Bulbous bluegrass- June 2014
Photo by Matt Lavin.
Bulbous bluegrass is a relatively small, shallow-rooted, cool season perennial bunchgrass native to Eurasia and northern Africa. Because it grows new roots each season and has a relatively short life span, it is sometimes described as an annual with “perennial tendencies.” The name of this grass arises from bulblets that form on the panicle; the bulblets have a dark purple base. In addition, stems are thickened and bulblike at the base. Leaves are mostly basal and have a membranous ligule. Bulbous bluegrass ranges in height from 8-24”. Bulbous bluegrass was accidentally introduced to North America, but once discovered in Oregon in the early 1900s, its potential for a pasture and turf grass has been repeatedly researched.
Photo by Matt Lavin.
Bulbous bluegrass produces very little biomass for grazing, and its palatability is confined to early to mid-spring before the grass dries out. The bulblets, however, contain high levels of starch and fat that are sought after by a variety of birds and small mammals. Bulbous bluegrass competes with more desirable vegetation in range sites. It can also invade crop and hay fields.
Bulbous bluegrass tolerates a wide range of environmental conditions, but is best adapted to disturbed, shallow soils that are moist during winter and early spring. It has been reported in nearly every state in the U.S., but is most common in the West.
Bulblets provide the primary means of reproduction (asexual). Bulblets can germinate immediately without a period of dormancy; viability is believed to be relatively short (2 years). Bulblets can be moved via livestock, wildlife, infested hay, vehicles, and caching by small mammals. Interestingly, in its native range bulbous bluegrass primarily reproduces sexually by seed.
Disturbance promotes bulbous bluegrass, so prevention and containment activities should focus on maintaining desirable competitive vegetation and avoiding overgrazing and other disturbances.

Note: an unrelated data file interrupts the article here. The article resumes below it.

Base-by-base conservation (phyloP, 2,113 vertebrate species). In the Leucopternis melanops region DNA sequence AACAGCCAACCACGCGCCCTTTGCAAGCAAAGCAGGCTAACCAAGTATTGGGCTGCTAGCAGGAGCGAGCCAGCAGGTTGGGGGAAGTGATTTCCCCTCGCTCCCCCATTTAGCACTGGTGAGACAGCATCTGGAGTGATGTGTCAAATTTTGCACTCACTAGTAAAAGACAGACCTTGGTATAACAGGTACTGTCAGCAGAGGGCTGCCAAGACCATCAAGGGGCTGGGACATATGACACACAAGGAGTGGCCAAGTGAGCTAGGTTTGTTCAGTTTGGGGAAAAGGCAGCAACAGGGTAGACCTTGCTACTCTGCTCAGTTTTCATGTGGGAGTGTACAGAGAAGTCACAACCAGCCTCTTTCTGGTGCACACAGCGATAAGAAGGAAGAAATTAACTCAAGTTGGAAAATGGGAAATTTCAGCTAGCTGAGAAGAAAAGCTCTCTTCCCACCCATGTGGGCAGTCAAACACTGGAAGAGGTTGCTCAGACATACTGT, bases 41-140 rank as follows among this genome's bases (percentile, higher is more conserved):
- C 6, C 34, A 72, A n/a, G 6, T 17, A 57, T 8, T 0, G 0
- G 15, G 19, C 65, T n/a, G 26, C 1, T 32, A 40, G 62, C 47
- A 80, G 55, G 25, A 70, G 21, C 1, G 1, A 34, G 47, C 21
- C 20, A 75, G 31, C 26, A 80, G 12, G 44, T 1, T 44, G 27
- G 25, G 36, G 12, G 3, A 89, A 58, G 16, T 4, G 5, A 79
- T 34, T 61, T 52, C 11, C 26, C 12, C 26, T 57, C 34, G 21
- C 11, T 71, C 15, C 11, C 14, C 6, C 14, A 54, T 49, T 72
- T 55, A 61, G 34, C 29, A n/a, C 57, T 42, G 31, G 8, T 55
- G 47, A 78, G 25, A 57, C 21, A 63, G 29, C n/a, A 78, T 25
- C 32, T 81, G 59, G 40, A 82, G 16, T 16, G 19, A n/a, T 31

Hand pulling and digging will work, but it is difficult to remove all of the basal
bulbs. Mowing is not considered to be effective and may even proliferate the problem
by scattering bulblets. Intensive early season grazing for several growing seasons
can reduce bulbous bluegrass infestations. The effects of fire on bulbous bluegrass
are not well known, but the plant can be top-killed by fire and the survival of bulblets
will depend on their location at the time of the fire (i.e., on the plant, at the
soil surface, or buried) and fire intensity. Several herbicides are labeled for bulbous
bluegrass control in range and pasture. They include herbicides that contain the active
ingredient glyphosate, rimsulfuron, sulfometuron methyl, or sulfosulfuron. In general,
glyphosate should be applied early spring, and the other active ingredients can be
applied post-emergent from fall to early spring. See table of herbicides from DiTomaso
and Kyser (2013) for a list of herbicides that may be effective based on reports by
researchers and land managers (http://wric.ucdavis.edu/information/natural%20areas/wr_P/Poa_bulbosa.pdf). Consult labels for more detailed information and always follow label directions.
Need help identifying grasses? Check out the “Montana Grasses” app at www.highcountryapps.com and for help with terminology, check out the MSU MontGuide “Grass